J.R. Smith's running battle with the Coney Island hot dog, Lincoln's Lance Stephenson, was a low-drama version of Melo's hunt for Kevin Garnett near the Boston bus, and another example of how Woodson has lost his touch -- at least temporarily -- with his team. In better times, the coach had gone public with his desire to make a pro's pro out of Smith, and the volatile two-guard had credited Woodson for molding his new and improved approach to the game.

Smith was only the most conspicuous Knick to check his maturity at the Conseco Fieldhouse door, and when the night was mercifully over, Woodson said his guys "didn't show up." As a coach's chief responsibility is to have his team prepared to play, it was a damning admission.

"Our players have got to hold our composure," Woodson would add, "and that's on me as the head coach."

Yes it is. And so is the process of weathering injuries, and reintegrating important players into the rotation (Amar'e Stoudemire, Iman Shumpert) without disrupting, or ruining, the team's season.

On a Thursday night conference call with reporters, Knicks GM Glen Grunwald made an interesting comment about the age and fragility of the roster he assembled, a roster that needed the 35-year-old K-Mart as insurance for the downed Wallace and Camby.

"I don't think we've suffered that many more injuries than your average NBA team," Grunwald said.

Though it wasn't his apparent intention, Grunwald was removing an excuse from his coach's disposal. Asked why Woodson's Knicks no longer play defense with the same purpose and passion they played it in November, Grunwald called it "a great question" before saying, "I think the players and coaches are working toward figuring out why that is. ... There is room for improvement on our defense, and I think everyone's focused to get to that point where we are one of the top defenses in the league again."

Losers of three straight, the Knicks have fallen 5 1/2 games behind Miami for the No. 1 seed in the East. Woodson told reporters Thursday that he is considering a change in the starting lineup, and it's about time. The coach wouldn't identify his prime candidate for demotion, but he should've had Kidd out of there before it came to this.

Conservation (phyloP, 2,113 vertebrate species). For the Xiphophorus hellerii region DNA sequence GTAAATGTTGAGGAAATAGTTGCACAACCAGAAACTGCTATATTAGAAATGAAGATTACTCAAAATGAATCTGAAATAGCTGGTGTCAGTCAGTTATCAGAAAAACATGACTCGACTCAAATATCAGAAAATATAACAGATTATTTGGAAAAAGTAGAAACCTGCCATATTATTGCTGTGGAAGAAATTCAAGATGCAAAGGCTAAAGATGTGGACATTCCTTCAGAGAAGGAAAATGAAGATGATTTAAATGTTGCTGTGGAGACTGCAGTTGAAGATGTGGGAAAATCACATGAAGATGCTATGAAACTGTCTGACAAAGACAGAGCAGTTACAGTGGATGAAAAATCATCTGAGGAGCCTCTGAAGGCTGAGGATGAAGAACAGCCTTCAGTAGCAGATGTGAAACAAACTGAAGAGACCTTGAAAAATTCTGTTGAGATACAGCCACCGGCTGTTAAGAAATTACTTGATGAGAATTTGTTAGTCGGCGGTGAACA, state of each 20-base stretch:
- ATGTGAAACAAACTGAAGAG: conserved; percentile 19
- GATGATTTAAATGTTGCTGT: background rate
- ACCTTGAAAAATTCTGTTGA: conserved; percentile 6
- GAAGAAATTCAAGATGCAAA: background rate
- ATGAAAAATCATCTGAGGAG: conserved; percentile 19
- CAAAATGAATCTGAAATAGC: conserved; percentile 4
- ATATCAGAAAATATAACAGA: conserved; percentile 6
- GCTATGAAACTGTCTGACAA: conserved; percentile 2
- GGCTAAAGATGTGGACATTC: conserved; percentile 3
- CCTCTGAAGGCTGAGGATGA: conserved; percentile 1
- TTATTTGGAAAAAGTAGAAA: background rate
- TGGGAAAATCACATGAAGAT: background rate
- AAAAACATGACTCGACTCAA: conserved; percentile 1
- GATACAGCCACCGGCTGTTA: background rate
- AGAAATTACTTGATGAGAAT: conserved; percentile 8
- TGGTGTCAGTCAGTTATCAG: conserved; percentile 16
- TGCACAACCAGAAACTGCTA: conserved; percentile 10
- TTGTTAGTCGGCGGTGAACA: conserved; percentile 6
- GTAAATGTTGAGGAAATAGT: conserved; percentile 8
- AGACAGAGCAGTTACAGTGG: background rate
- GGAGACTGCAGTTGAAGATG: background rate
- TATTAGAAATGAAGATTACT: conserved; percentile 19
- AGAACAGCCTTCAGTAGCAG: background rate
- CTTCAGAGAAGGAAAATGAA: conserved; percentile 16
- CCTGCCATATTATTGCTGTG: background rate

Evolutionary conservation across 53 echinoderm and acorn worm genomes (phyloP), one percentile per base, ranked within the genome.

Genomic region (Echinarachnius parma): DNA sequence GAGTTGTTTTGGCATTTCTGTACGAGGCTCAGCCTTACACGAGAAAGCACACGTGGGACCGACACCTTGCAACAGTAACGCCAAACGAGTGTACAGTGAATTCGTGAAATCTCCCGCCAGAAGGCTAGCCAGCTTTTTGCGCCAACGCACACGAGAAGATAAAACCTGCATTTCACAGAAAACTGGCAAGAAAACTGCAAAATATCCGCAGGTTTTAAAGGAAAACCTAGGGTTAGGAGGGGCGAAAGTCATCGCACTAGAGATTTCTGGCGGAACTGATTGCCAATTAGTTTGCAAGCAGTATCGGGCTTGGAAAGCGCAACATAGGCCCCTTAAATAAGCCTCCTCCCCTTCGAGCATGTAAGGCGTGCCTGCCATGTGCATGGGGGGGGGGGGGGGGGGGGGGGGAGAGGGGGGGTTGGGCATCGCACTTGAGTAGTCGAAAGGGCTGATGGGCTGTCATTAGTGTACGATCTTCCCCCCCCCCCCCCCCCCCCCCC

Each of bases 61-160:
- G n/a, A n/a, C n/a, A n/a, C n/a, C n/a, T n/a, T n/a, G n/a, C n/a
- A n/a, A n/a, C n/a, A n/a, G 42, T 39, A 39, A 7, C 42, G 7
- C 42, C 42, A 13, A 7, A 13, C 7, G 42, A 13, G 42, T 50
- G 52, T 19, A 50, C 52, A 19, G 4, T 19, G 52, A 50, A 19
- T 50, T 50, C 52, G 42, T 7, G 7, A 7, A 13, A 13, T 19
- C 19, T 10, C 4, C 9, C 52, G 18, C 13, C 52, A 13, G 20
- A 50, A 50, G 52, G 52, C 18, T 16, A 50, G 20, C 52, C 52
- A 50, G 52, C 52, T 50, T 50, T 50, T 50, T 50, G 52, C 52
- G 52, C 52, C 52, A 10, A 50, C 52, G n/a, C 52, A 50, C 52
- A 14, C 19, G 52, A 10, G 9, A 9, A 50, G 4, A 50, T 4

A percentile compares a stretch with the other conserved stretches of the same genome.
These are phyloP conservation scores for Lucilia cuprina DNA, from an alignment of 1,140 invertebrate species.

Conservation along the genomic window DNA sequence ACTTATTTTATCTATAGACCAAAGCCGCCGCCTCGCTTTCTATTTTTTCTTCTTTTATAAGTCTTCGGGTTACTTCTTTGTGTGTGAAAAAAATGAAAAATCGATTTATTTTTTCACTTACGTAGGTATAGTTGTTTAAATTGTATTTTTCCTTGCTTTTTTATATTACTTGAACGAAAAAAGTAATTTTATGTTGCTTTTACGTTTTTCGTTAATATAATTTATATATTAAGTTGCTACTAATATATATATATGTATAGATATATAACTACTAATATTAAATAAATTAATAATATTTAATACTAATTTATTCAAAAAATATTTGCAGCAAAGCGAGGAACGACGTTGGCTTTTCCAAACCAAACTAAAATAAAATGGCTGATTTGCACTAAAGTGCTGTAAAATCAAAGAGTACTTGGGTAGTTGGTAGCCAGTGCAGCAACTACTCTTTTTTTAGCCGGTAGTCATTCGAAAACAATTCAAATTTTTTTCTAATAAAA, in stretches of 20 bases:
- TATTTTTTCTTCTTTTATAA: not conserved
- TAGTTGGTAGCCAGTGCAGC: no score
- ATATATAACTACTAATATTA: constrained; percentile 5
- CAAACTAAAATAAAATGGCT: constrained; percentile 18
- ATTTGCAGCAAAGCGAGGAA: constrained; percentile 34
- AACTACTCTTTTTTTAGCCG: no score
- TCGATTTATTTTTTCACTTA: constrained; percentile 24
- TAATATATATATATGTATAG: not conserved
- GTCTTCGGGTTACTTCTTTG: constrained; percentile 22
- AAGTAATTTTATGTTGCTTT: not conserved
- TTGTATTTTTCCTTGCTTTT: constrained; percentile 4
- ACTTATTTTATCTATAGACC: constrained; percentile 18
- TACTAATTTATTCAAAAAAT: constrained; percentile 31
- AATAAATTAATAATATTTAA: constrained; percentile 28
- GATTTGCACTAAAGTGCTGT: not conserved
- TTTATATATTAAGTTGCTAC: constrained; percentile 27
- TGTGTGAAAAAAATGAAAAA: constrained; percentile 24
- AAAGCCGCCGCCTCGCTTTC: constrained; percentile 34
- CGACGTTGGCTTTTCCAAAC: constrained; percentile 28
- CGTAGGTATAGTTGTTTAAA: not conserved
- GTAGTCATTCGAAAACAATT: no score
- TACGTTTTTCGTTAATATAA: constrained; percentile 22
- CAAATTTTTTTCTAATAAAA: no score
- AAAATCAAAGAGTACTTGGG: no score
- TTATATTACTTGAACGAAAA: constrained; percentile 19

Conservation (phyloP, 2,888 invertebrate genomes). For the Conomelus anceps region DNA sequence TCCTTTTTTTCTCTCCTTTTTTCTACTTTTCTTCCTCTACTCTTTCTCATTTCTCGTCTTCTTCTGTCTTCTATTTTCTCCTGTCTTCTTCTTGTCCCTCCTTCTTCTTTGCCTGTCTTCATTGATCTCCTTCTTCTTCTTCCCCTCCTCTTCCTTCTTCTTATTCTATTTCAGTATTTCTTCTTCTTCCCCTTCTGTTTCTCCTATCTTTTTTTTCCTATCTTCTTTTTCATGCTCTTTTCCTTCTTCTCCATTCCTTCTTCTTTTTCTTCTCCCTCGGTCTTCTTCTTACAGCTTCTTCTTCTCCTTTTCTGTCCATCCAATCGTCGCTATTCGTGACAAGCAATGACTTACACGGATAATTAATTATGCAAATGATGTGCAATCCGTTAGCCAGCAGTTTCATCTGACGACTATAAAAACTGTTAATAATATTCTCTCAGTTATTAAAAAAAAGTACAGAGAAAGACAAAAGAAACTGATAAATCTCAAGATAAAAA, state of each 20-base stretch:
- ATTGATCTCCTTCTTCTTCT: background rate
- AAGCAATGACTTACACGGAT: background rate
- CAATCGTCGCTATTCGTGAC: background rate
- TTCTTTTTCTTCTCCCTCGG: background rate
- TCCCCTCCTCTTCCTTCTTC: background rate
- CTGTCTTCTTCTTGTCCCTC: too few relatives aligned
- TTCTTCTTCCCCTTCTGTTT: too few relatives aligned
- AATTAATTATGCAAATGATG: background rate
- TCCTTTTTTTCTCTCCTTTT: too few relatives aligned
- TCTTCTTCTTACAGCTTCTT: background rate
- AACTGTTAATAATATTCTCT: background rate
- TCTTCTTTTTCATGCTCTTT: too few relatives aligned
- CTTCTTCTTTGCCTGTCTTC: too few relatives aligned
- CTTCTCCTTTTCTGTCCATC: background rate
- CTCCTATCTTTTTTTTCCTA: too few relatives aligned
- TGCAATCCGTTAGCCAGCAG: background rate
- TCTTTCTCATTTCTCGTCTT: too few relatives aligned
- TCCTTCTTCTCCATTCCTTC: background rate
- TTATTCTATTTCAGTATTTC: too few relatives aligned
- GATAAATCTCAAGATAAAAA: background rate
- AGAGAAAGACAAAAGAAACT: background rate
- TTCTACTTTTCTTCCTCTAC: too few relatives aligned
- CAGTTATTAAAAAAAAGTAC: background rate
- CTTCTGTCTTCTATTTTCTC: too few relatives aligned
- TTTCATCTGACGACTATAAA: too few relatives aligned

Though he's been too slow to adjust his lineup, and too inconsistent in persuading the Knicks to guard people and keep their cool while doing it, Woodson remains an upgrade over D'Antoni. Unlike his predecessor, who took his Melo frustrations out on poor Landry Fields, Woodson isn't loath to confront the bigger names and salaries on the payroll. It's one reason he went 18-6 last year with D'Antoni's 18-24 team.

Nothing much rattles Woodson, not even the goal of ending the franchise's biblical title drought. "It's not something I'm afraid of, or scared of, or going to run away from," he said in December.

"This team is going to turn the corner and win it all [eventually]," he'd said the previous spring, "and what better city to do it in than New York. I think about it all the time."

As do millions of Knicks fans now wondering how this re-creation of a Denver Nuggets cast (Anthony, Smith, Camby, K-Mart) that never survived the wild West is going to win it all in the big city.

In the end, the 32-19 Knicks might not be good enough to reach the conference final, never mind the championship round. But they're better than what they've delivered over the last two months, and that one is most certainly on the head coach.